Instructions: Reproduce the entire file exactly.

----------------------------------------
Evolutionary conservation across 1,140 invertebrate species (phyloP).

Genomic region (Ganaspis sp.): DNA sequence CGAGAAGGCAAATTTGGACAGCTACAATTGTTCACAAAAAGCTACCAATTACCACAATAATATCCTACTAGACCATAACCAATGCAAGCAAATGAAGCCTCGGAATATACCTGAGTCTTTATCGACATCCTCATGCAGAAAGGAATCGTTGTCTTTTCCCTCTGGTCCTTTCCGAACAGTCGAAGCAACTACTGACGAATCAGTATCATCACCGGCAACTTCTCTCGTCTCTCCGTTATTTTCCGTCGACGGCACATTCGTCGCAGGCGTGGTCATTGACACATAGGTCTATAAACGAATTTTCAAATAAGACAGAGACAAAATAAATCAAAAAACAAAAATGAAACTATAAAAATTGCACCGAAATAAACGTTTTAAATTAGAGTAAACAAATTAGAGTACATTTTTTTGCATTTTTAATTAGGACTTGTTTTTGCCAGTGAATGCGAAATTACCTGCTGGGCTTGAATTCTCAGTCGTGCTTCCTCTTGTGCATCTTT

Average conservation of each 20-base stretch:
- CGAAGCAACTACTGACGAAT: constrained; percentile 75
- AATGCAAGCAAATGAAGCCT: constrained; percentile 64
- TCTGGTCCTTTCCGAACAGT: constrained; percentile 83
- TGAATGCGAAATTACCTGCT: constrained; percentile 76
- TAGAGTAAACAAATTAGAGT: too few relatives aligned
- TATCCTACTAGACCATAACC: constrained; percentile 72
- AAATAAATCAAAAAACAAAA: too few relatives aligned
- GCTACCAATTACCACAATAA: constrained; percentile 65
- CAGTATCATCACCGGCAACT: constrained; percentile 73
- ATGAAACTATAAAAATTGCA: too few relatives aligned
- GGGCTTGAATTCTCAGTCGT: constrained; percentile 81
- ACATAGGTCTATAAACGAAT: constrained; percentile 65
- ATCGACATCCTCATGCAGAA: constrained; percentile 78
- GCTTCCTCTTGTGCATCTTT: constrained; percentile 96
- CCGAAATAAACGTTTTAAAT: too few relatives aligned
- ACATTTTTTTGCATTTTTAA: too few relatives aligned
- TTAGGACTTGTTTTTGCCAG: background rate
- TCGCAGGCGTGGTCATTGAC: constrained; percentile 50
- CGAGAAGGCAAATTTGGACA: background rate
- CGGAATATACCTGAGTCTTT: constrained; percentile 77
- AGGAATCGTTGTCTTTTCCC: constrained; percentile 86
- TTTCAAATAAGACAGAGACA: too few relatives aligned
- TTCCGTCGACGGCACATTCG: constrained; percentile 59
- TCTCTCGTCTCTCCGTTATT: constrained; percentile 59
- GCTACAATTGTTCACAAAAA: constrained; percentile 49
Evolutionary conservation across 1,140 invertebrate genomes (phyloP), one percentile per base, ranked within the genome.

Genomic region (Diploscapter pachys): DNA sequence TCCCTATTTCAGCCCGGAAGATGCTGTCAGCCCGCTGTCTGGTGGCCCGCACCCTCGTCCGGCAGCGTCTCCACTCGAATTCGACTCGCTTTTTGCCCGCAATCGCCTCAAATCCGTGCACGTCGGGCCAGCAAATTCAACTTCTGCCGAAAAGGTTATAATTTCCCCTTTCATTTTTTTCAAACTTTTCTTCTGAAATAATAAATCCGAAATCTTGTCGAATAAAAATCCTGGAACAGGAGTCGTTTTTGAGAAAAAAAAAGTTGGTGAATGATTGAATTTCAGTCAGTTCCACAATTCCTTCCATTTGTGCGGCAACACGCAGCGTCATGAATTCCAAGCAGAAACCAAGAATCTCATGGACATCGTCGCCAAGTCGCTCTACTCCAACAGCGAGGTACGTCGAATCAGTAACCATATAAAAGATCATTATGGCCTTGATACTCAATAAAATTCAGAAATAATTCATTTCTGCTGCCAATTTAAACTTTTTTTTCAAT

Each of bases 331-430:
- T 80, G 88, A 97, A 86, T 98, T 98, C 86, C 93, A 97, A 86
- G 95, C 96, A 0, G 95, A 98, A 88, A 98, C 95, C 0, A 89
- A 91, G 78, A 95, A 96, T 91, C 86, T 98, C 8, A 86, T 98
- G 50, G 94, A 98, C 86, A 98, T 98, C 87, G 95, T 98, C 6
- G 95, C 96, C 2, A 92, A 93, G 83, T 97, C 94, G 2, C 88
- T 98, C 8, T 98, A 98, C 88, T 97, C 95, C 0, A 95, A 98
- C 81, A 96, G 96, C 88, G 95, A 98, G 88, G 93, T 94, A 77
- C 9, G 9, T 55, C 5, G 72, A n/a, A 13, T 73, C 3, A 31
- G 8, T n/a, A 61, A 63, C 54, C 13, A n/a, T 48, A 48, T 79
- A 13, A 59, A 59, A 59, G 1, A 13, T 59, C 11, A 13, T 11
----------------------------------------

Evolutionary conservation across 1,140 invertebrate species (phyloP).

Genomic region (Ganaspis sp.): DNA sequence CGAGAAGGCAAATTTGGACAGCTACAATTGTTCACAAAAAGCTACCAATTACCACAATAATATCCTACTAGACCATAACCAATGCAAGCAAATGAAGCCTCGGAATATACCTGAGTCTTTATCGACATCCTCATGCAGAAAGGAATCGTTGTCTTTTCCCTCTGGTCCTTTCCGAACAGTCGAAGCAACTACTGACGAATCAGTATCATCACCGGCAACTTCTCTCGTCTCTCCGTTATTTTCCGTCGACGGCACATTCGTCGCAGGCGTGGTCATTGACACATAGGTCTATAAACGAATTTTCAAATAAGACAGAGACAAAATAAATCAAAAAACAAAAATGAAACTATAAAAATTGCACCGAAATAAACGTTTTAAATTAGAGTAAACAAATTAGAGTACATTTTTTTGCATTTTTAATTAGGACTTGTTTTTGCCAGTGAATGCGAAATTACCTGCTGGGCTTGAATTCTCAGTCGTGCTTCCTCTTGTGCATCTTT

Average conservation of each 20-base stretch:
- CGAAGCAACTACTGACGAAT: constrained; percentile 75
- AATGCAAGCAAATGAAGCCT: constrained; percentile 64
- TCTGGTCCTTTCCGAACAGT: constrained; percentile 83
- TGAATGCGAAATTACCTGCT: constrained; percentile 76
- TAGAGTAAACAAATTAGAGT: too few relatives aligned
- TATCCTACTAGACCATAACC: constrained; percentile 72
- AAATAAATCAAAAAACAAAA: too few relatives aligned
- GCTACCAATTACCACAATAA: constrained; percentile 65
- CAGTATCATCACCGGCAACT: constrained; percentile 73
- ATGAAACTATAAAAATTGCA: too few relatives aligned
- GGGCTTGAATTCTCAGTCGT: constrained; percentile 81
- ACATAGGTCTATAAACGAAT: constrained; percentile 65
- ATCGACATCCTCATGCAGAA: constrained; percentile 78
- GCTTCCTCTTGTGCATCTTT: constrained; percentile 96
- CCGAAATAAACGTTTTAAAT: too few relatives aligned
- ACATTTTTTTGCATTTTTAA: too few relatives aligned
- TTAGGACTTGTTTTTGCCAG: background rate
- TCGCAGGCGTGGTCATTGAC: constrained; percentile 50
- CGAGAAGGCAAATTTGGACA: background rate
- CGGAATATACCTGAGTCTTT: constrained; percentile 77
- AGGAATCGTTGTCTTTTCCC: constrained; percentile 86
- TTTCAAATAAGACAGAGACA: too few relatives aligned
- TTCCGTCGACGGCACATTCG: constrained; percentile 59
- TCTCTCGTCTCTCCGTTATT: constrained; percentile 59
- GCTACAATTGTTCACAAAAA: constrained; percentile 49
Evolutionary conservation across 1,140 invertebrate genomes (phyloP), one percentile per base, ranked within the genome.

Genomic region (Diploscapter pachys): DNA sequence TCCCTATTTCAGCCCGGAAGATGCTGTCAGCCCGCTGTCTGGTGGCCCGCACCCTCGTCCGGCAGCGTCTCCACTCGAATTCGACTCGCTTTTTGCCCGCAATCGCCTCAAATCCGTGCACGTCGGGCCAGCAAATTCAACTTCTGCCGAAAAGGTTATAATTTCCCCTTTCATTTTTTTCAAACTTTTCTTCTGAAATAATAAATCCGAAATCTTGTCGAATAAAAATCCTGGAACAGGAGTCGTTTTTGAGAAAAAAAAAGTTGGTGAATGATTGAATTTCAGTCAGTTCCACAATTCCTTCCATTTGTGCGGCAACACGCAGCGTCATGAATTCCAAGCAGAAACCAAGAATCTCATGGACATCGTCGCCAAGTCGCTCTACTCCAACAGCGAGGTACGTCGAATCAGTAACCATATAAAAGATCATTATGGCCTTGATACTCAATAAAATTCAGAAATAATTCATTTCTGCTGCCAATTTAAACTTTTTTTTCAAT

Each of bases 331-430:
- T 80, G 88, A 97, A 86, T 98, T 98, C 86, C 93, A 97, A 86
- G 95, C 96, A 0, G 95, A 98, A 88, A 98, C 95, C 0, A 89
- A 91, G 78, A 95, A 96, T 91, C 86, T 98, C 8, A 86, T 98
- G 50, G 94, A 98, C 86, A 98, T 98, C 87, G 95, T 98, C 6
- G 95, C 96, C 2, A 92, A 93, G 83, T 97, C 94, G 2, C 88
- T 98, C 8, T 98, A 98, C 88, T 97, C 95, C 0, A 95, A 98
- C 81, A 96, G 96, C 88, G 95, A 98, G 88, G 93, T 94, A 77
- C 9, G 9, T 55, C 5, G 72, A n/a, A 13, T 73, C 3, A 31
- G 8, T n/a, A 61, A 63, C 54, C 13, A n/a, T 48, A 48, T 79
- A 13, A 59, A 59, A 59, G 1, A 13, T 59, C 11, A 13, T 11